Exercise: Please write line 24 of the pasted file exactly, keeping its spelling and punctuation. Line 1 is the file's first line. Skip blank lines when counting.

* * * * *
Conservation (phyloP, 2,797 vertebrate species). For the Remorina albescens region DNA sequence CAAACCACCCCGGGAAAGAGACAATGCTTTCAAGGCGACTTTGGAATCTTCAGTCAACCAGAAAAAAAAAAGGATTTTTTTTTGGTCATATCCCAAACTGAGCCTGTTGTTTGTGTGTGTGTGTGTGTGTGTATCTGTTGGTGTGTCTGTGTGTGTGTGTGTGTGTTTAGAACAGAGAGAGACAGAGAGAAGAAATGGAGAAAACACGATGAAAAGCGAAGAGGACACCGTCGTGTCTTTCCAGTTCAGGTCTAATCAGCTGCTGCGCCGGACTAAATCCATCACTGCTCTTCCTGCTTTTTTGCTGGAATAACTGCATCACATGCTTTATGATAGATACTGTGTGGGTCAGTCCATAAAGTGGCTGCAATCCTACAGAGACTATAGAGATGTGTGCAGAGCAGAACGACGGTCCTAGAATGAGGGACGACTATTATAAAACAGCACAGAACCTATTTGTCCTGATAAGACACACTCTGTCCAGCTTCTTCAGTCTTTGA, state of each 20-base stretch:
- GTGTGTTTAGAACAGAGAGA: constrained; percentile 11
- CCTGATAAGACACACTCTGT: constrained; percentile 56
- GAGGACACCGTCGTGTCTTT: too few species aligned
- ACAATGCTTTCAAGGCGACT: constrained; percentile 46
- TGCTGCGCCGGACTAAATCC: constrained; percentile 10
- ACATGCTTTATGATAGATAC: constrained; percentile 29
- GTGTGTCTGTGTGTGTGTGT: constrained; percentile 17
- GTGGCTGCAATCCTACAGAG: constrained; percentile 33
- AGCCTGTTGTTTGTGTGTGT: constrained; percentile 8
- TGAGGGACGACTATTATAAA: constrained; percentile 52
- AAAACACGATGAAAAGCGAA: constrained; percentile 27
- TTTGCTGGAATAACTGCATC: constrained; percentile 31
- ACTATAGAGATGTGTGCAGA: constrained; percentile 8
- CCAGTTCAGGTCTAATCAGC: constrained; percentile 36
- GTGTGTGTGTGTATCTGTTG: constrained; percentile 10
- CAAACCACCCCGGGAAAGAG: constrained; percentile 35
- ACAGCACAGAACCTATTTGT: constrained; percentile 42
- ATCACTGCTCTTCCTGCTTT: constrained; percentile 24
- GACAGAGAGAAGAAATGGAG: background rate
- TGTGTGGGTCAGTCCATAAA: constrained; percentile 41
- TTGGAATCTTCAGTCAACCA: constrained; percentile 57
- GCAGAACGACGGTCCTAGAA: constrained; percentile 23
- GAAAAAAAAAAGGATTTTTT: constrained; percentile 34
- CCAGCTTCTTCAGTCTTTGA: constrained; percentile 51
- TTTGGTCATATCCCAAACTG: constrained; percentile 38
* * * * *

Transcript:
- GAAAAAAAAAAGGATTTTTT: constrained; percentile 34